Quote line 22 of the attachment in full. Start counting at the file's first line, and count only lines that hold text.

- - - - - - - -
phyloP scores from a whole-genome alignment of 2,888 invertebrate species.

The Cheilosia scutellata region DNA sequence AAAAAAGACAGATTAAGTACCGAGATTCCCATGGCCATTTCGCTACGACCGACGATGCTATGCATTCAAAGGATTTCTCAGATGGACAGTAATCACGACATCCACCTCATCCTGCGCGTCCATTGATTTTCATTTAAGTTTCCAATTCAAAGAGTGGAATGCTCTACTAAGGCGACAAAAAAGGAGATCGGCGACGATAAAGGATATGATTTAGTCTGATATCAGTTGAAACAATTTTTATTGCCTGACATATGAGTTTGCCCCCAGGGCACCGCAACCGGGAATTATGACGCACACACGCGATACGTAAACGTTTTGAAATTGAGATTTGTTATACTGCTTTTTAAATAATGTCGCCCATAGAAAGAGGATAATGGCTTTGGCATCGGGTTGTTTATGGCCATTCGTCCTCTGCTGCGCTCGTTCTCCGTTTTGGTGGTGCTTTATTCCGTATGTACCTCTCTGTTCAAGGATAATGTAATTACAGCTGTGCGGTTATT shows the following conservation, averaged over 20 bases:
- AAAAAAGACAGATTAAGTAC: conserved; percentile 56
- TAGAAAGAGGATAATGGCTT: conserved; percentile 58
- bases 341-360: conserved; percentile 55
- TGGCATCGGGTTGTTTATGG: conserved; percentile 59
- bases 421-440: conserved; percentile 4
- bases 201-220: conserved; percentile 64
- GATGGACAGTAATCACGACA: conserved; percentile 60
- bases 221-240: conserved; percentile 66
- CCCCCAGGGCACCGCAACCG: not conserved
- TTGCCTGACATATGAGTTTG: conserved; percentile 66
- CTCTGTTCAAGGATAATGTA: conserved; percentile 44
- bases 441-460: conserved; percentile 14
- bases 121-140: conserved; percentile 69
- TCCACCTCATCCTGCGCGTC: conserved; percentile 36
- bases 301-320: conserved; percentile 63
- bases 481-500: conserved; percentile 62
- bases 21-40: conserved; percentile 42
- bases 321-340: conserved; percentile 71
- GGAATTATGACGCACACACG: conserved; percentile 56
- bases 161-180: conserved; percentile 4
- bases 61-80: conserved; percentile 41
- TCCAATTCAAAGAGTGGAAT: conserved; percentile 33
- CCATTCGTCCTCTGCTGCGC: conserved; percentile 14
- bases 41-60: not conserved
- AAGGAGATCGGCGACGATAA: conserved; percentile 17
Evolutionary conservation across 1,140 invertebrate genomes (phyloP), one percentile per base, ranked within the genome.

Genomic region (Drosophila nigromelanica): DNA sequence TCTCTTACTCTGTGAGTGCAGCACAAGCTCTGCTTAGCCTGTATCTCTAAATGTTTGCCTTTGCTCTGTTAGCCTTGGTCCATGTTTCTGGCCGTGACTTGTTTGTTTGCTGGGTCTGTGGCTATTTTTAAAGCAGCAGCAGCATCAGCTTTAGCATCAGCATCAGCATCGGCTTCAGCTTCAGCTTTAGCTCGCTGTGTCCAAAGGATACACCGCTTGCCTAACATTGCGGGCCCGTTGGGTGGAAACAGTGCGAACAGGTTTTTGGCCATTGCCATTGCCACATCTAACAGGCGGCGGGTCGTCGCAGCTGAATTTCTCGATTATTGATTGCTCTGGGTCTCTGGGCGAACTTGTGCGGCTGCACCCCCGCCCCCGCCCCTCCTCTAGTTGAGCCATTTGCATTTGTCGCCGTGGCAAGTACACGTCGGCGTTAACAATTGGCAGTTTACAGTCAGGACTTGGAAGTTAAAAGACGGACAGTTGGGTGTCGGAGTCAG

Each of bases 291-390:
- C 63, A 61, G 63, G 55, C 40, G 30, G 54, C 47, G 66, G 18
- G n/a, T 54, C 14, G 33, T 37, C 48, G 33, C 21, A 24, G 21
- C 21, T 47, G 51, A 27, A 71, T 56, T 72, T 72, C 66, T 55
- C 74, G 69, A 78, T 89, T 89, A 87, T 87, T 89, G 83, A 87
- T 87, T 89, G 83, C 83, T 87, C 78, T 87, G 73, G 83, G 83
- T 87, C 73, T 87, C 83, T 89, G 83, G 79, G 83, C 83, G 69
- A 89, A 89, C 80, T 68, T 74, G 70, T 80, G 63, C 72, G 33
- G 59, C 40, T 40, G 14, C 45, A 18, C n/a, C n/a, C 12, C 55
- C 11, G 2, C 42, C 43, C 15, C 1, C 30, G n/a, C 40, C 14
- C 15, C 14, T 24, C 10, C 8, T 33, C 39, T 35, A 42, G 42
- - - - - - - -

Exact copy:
- bases 161-180: conserved; percentile 4